BASIS Independent Schools students and teachers know no limit when it comes to accomplishments. We're incredibly proud of the following story from our Silicon Valley campus that beautifully illustrates something we strive towards as a school: strong, true partnertship between teachers and students:
We have had no shortage of student achievement this year at BASIS Independent Silicon Valley. We beam with Bobcat pride each time we learn about the wide variety of our students' accomplishments both in and out of the classroom, in academic competitions as well as in sports and dance.
When Jaydev B. in grade 8 (Jay for short) was named as a finalist in the 2015 Broadcom MASTERS competition this fall for his project "Sweet Drought: Effects of Dry Farming on Sugar Concentrations in Pisum sativum," we realized that this is not only an incredible recognition of Jay as a student, but a wonderful illustration of some of our most fundamental goals as a school: student and teacher collaboration and the pursuit of excellence.
A high honor for BASIS Independent Silicon Valley
In their own words, "the Broadcom MASTERS (Math, Applied Science, Technology and Engineering Rising Stars), is the premier science and engineering competition for middle school students. Affiliated science fairs around the country nominate the top 10% of 6th, 7th and 8th grade participants to enter this prestigious competition. After submitting the online application, 300 semifinalists are selected and 30 finalists present their research projects and compete in team hands-on STEM challenges to demonstrate their skills in critical thinking, collaboration, communication and creativity."
Jay's faculty mentor, biology teacher Dr. Anuradha Murthy, shares, "there are many different levels of science competition available to students. Synopsys, the competition in which Jay won 1st award in the ecology category is a regional competition. It was at Synopsys that Jay and other students were nominated to enter Broadcom. In the middle school years, science competitions end with the Broadcom MASTERS; it is essentially the middle school version of the Intel Science Talent Search. Thousands of applications come in each year from all over the country."
Building a Partnership: Dr. Murthy's Perspective
To bring to life the evolution of Jay being named as a semifinalist in the competition, Dr. Murthy took a step back to share some insights about our school culture. "When school started last year," she shared, "there was a lot of interest from students to conduct independent science fair investigations and enter competitions. We had many students coming to us from different public schools who had really never entered competitions before so it was an opportunity for them to experience these competitions for the first time."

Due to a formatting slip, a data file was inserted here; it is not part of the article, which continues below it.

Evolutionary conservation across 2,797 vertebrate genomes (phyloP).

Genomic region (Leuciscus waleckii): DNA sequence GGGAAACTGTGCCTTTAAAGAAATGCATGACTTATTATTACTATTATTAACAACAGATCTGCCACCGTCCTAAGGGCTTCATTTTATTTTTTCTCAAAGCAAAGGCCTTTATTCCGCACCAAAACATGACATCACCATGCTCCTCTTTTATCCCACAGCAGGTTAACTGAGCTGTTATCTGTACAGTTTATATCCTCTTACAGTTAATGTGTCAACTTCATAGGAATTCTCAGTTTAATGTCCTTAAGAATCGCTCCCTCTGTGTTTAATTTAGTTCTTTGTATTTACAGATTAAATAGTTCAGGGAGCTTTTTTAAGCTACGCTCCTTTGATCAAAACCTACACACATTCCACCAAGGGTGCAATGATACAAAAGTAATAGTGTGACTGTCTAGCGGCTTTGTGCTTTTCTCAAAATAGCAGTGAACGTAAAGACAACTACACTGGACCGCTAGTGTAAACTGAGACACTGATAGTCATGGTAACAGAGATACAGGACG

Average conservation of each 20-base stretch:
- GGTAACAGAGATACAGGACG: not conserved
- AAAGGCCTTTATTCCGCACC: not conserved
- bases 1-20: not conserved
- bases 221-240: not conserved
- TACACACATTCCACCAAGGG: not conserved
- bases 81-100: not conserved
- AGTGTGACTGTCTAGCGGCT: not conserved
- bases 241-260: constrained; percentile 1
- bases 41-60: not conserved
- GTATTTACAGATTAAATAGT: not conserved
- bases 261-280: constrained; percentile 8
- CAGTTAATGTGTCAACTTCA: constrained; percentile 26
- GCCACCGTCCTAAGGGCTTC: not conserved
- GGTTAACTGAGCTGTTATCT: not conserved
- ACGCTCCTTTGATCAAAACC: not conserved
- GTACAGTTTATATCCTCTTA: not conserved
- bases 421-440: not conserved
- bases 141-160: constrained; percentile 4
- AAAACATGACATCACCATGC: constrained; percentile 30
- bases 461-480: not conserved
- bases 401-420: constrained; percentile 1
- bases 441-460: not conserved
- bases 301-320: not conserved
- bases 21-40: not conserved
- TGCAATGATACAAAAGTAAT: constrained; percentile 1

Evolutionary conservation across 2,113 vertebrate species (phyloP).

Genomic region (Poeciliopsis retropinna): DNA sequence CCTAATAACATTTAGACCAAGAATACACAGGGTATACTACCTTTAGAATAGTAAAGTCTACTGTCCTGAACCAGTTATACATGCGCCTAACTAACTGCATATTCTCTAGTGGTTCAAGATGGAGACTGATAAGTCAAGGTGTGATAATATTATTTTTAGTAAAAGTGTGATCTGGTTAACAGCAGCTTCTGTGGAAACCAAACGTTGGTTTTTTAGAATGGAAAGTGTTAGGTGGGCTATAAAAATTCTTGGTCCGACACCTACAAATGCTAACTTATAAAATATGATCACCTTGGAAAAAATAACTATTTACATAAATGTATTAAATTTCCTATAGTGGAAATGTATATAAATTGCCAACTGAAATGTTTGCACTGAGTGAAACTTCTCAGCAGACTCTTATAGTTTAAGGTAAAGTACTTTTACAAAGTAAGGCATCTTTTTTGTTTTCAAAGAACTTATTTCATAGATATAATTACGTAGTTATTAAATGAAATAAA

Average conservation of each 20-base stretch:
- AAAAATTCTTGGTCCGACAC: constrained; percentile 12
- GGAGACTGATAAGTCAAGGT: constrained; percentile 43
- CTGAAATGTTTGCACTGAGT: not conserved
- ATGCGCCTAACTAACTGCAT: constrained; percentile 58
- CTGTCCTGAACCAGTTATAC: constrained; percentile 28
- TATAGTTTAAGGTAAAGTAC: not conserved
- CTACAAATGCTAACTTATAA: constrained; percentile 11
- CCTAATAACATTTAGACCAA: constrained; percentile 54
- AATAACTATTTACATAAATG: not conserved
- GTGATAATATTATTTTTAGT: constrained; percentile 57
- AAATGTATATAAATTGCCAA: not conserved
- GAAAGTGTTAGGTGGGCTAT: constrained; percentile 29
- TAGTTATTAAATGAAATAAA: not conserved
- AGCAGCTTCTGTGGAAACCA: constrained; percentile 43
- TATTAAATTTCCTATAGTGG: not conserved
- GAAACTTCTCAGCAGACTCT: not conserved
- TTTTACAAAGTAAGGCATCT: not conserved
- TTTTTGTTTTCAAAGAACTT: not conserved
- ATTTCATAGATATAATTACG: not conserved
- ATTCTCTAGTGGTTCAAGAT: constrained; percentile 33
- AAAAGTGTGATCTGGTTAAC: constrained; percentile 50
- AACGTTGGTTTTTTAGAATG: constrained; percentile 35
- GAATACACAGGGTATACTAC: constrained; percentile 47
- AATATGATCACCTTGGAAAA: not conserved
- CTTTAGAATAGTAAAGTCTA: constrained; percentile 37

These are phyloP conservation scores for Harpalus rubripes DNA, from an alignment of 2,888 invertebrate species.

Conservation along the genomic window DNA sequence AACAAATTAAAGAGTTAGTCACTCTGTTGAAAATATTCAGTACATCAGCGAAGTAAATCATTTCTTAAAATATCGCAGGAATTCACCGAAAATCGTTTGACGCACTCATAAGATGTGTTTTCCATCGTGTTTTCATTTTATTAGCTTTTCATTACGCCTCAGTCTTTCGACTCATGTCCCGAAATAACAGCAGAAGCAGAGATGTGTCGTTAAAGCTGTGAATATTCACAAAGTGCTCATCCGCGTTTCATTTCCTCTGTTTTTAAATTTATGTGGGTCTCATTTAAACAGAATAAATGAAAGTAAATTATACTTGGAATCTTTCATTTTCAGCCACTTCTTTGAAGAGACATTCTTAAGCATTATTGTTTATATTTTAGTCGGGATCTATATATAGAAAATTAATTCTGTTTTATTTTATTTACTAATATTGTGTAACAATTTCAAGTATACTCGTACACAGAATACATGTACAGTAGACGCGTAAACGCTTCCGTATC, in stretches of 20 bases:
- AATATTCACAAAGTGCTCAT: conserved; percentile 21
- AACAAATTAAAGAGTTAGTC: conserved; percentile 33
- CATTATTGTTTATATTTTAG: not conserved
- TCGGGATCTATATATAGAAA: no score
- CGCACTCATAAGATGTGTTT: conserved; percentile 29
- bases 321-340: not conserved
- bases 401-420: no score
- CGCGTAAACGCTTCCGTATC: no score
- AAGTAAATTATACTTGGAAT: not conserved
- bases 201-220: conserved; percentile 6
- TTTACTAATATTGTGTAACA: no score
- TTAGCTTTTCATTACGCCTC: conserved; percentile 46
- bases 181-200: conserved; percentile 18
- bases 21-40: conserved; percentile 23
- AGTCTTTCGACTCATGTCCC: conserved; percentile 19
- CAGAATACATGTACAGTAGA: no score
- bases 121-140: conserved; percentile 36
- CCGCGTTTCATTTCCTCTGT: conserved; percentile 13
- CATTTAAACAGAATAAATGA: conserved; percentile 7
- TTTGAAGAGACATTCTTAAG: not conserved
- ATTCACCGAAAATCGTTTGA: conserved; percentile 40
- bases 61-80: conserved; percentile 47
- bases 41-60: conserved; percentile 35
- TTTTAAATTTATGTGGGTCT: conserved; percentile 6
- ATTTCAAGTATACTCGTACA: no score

"After a few weeks in Science Fair Club, Jay approached me with the idea for a biology project. We developed the project together, he was very motivated. When I see students who are really motivated and willing to put in the effort, I love challenging them."
Jay's motivation and determination was a distinguishing factor in his success in the competition, and also something Dr. Murthy continues to be blown away by, even months after the competition. Dr. Murthy shares, "he used to come in after school and work with me. We would work for hours, meeting briefly up to 2-3 times a day and in the evening."
Tackling Important Issues...in Middle School
Jay chose a highly relevant topic to tackle for his project. Dr. Murthy shares, " His project of observing pea plants' response to a lack of water is really relevant given the drought in California. He was looking at how they can grow with little water and what regiment is optimal for plants. He grew over a hundred plants, growing them until they bore fruit (peas) then analyzed their glucose levels, among other measures. Most students do something that lasts a few weeks, but he took months to come to a valid conclusion. For a middle school student, given his other studies, to do this level of work and be dedicated was just awesome. He didn’t make it to the finals, but for a first year student, this is remarkable." We sat down to ask Jay some questions about his project and the process that led him to this achievement.
What motivated you to participate in this competition?
Jay: I participated in 7th grade and it was a good experience. I wanted to do something with science again and, since we’re in a drought, I wanted to do a project related to that. I wanted to participate again and win this time. A lot of friends advanced to [the state finals] the year I did it the first time and it seemed like they had fun.
Tell us a little about your project.